What’s Happening: Hope in Wuhan, unequal access to US tests
These are some of the latest developments Thursday in the world’s coronavirus pandemic:
HOPE IN WUHAN, BUT DEATH TOLL IN ITALY NEARS STARK TOLL
The Chinese city of Wuhan, the original epicenter of the new coronavirus, reported no new homegrown infections on Thursday, in what was a sign of hope for the world and a lesson in the strict measures needed to halt its spread. But in a stark warning for the world, Italy appeared set to surpass China’s death toll from the virus. The two milestones were a dramatic illustration of how much the global outbreak has pivoted toward Europe and the United States.
U.S. ANTI-VIRUS MEASURES POSE NEW THREAT TO CHINA’S FACTORIES
Factories in China, struggling to reopen after the coronavirus shut down the economy, face a new threat from U.S. anti-disease controls that might disrupt the flow of microchips and other components they need. Sustained disruption of activity in the U.S. is expected to lead to disruptions to manufacturing activity in China. The shock threatens to set back the ruling Communist Party’s efforts to revive the world’s second-largest economy after it declared victory over the outbreak.
TRADITIONAL FRENCH SOAP ENJOYS REVIVAL
Amid the rapid spread of the new coronavirus across Europe, the hallmark Marseille tradition of soap-making is enjoying a renaissance, as the French rediscover an essential local product. Savonnerie de la Licorne, a family business going back more than a century which runs four soap shops on the Old Port, a museum and a small factory in the heart of Marseille, has seen its shop sales increase 30% and delivery orders quadruple since Italy declared a state of emergency over the coronavirus.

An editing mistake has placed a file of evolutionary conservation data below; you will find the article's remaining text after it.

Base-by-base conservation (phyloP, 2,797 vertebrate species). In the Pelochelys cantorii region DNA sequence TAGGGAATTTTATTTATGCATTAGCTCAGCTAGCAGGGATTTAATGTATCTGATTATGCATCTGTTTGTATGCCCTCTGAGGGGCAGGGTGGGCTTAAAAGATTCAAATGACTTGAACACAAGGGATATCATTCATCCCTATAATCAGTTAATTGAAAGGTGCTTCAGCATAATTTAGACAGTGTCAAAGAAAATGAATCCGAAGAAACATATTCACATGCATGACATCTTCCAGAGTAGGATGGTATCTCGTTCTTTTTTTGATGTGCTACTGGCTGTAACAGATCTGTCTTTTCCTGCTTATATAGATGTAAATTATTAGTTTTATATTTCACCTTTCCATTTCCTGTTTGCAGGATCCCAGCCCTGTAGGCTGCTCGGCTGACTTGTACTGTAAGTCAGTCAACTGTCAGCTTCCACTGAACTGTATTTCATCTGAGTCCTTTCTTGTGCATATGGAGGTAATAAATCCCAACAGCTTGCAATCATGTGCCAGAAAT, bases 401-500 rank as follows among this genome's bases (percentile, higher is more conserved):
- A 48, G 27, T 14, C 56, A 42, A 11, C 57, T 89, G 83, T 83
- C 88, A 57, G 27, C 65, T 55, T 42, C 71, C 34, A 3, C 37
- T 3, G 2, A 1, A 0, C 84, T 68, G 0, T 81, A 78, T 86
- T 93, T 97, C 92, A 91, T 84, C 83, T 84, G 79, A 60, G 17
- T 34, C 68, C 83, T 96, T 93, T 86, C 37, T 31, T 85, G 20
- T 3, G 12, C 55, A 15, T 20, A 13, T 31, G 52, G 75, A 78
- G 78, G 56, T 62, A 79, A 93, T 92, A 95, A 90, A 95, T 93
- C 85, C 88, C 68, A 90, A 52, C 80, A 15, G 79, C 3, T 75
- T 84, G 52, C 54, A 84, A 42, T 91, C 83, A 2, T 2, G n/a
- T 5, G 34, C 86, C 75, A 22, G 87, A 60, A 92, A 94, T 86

TESTS FOR CELEBRITIES UNDERLINE INEQUALITIES IN U.S.
Celebrities, politicians and professional athletes in the United States are being tested for the coronavirus even when they don’t have fevers or other symptoms of COVID-19. That’s fueling a perception that the wealthy and famous have been able to jump to the head of the line to get tested while others have been turned away or met with long delays. The concerns over preferential treatment underscore a fundamental truth about inequalities baked into the American health care system — those with the financial means can often receive a different level of service.
ISRAEL’S NETANYAHU ACCUSED OF USING CRISIS TO CEMENT POWER
Israeli Prime Minister Benjamin Netanyahu is facing growing accusations that he is exploiting the coronavirus crisis to entrench himself in power and undermining the country’s democratic foundations after pushing a series of emergency measures. There have been sweeping restrictions that have put Israel in near-shutdown mode. Meanwhile, Netanyahu has managed to postpone his own pending criminal trial, authorize unprecedented electronic surveillance of Israeli citizens and block parliament from pressing ahead with legislation aimed at pushing him from office.
The Associated Press receives support for health and science coverage from the Howard Hughes Medical Institute’s Department of Science Education. The AP is solely responsible for all content.